From Marfa Public Radio:
With construction staff all around, Robert Irwin stands in the middle of a work-in-progress. In fact, it’s been 17 years in progress. The California artist is finalizing a permanent installation for the Chinati Foundation. Chinati, that mecca of minimalism, was founded by the late artist Donald Judd in the tiny West Texas town of Marfa. And this summer, Irwin’s about to be canonized in that small circle of artists who include Judd, Dan Flavin, John Chamberlain and Carl Andre. Right now, Irwin experiments with a filter on the windows.
“We’re looking at, essentially,” Irwin says. “You’ll notice this building is split in half. It’s a real subtle thing, but the building is two buildings. One’s a dark building. And one’s a light building. So right now I’m playing with the quality of the light.”
That’s Robert Irwin describing the two wings of his art installation – in a stark grey building around a central courtyard. Inside, long banks of high windows filter in the desert daylight in astonishing ways.
“It’s like what happens on a beautiful day here,” he says. “Damn, it’s nice here, you know. Did you see the sky here yesterday before the rain? You have a sky here that is magical.”
He’s enthusiastic about channeling the natural light. But even at this late stage, Irwin is making changes. And for a small organization. that’s already raised $5 million for the project, this can be nerve-wracking. Jenny Moore is the foundation director.
“And watching him make decisions on a construction site,” Moore says. “That feels like watching an artist work in their studio. I mean this is his studio. It’s it’s a little bit startling at first to see him moving things around, at the level of a construction site. Whether it’s moving a wall ten feet or tweaking the height of a window or something like that.”
But she’s confident in Irwin’s judgment. And walking out to see his sculpture in the courtyard, she’s relieved.
“Look it’s real – isn’t this amazing,” Moore says. “Oh my God, I walk this site so many times. To see it fully manifesting, it’s just. God, it just gets me every time. It really does.”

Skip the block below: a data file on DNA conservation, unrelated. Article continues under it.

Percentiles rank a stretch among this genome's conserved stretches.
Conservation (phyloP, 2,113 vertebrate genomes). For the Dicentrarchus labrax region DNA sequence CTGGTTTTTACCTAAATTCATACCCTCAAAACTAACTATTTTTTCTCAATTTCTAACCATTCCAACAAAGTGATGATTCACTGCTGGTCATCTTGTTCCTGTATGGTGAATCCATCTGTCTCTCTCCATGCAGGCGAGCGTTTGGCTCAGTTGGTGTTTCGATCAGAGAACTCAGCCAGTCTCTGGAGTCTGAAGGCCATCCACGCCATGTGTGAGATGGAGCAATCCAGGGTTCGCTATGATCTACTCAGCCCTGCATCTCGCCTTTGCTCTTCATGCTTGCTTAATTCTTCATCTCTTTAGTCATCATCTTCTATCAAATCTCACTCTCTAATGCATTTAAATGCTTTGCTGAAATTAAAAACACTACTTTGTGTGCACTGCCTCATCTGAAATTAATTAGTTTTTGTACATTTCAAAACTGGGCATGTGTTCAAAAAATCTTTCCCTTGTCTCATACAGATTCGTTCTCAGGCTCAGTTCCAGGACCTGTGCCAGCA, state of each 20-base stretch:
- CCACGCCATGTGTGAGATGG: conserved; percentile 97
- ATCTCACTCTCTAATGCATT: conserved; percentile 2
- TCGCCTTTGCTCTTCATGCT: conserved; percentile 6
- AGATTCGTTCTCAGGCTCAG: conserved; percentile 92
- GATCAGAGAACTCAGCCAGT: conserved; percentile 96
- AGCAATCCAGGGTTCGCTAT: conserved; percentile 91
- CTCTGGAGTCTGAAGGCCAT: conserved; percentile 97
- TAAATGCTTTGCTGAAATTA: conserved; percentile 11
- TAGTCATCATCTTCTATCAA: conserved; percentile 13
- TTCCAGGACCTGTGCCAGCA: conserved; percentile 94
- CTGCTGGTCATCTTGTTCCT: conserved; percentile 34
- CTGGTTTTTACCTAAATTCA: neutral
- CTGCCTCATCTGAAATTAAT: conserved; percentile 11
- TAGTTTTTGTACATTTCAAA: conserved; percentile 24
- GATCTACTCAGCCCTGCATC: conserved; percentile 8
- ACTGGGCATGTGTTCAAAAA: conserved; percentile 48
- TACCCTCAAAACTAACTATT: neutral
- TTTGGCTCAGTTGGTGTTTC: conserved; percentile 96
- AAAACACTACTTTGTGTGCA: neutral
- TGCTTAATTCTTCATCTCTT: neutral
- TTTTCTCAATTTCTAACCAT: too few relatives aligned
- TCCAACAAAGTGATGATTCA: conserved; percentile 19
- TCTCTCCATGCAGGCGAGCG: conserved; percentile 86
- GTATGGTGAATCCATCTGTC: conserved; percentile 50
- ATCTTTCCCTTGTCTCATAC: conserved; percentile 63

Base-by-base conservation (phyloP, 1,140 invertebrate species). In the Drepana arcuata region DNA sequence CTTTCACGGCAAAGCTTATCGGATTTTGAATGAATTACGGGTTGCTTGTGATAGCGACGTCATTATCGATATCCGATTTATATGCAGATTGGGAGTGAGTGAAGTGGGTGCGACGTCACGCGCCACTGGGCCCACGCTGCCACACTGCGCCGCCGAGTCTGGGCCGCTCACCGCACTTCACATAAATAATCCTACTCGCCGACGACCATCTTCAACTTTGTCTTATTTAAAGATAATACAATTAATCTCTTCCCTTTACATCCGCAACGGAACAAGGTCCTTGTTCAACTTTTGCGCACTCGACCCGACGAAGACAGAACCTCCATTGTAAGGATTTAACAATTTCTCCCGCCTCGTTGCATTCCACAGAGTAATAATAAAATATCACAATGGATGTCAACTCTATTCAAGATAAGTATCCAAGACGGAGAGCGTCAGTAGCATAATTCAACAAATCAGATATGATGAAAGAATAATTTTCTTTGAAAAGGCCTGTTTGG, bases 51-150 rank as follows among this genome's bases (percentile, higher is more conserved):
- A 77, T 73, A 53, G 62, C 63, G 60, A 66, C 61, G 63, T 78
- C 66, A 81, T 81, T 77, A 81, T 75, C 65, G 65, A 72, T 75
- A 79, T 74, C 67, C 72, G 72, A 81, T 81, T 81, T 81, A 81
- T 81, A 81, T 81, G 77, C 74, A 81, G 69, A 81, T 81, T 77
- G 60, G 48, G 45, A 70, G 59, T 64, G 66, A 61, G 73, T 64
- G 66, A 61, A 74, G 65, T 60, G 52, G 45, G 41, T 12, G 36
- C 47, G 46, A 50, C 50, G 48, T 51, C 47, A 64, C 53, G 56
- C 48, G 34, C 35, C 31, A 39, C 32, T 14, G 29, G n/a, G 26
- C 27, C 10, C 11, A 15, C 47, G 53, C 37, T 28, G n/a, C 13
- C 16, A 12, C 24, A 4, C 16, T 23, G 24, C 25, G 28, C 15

Outside, Irwin has arranged a basalt rock column, raised corten steel planters, and Palo Verde trees, planted in rows. Moore describes how Irwin first came to Marfa in the 1970s, during a cross-country drive.
“In one of those trips he just kept driving south and eventually he drove the entire perimeter of the United States,” Moore says. “But when he was driving south from California and was driving south through Texas and took a right hand turn off I-10 and came through Marfa and stopped to gas up his car. And he saw Don Judd and said what are you doing here. Donald Judd told him a little bit about what his ideas were for Marfa. So I think there are coincidences that happen in this place.”
Art critic Lawrence Weschler also met Irwin in the 1970s.
“In those days, I had never heard of Bob Irwin, which is not unusual,” Weschler says. “It’s interesting to note, that, around, as late as ‘76-77, he never allowed photographs of his work. On the grounds that any photograph would only show what the painting was not about and not what it was about.”
Because of this ban, and because much of his work was temporary, Weschler considered Irwin one the least-known but most important artists in the country.
“He has had sensational, amazing shows over the years at different places, he says. “None of the work, the major installations, and so forth, still exist. And this is going to be one of the unique cases, because of Judd’s vision. His general vision that it was there for posterity.”
This installation at the Chinati Foundation is the only freestanding structure devoted exclusively to his art.
Back inside, Marianne Stockebrand, the first director of Chinati, watches Irwin at work. She invited him to do the project.
“The first conversation was indeed in 1999, so now we have 2016 and you can do the math,” Stockebrand says. “In between there were a number of proposals. And Chinati was a fledging institution as you well know. It needed that time to develop and also be a real possibility from the part of Chinati.
It’s a stretch, for a tiny institution. But Irwin knows he’s onto something.
“So far it’s going pretty good,” he says. “I think I got a winner on my hands.”
And with that, Robert Irwin gets back to the job at hand – capturing the high desert light – and creating a lasting work of art for this West Texas town.
The installation opens July 23.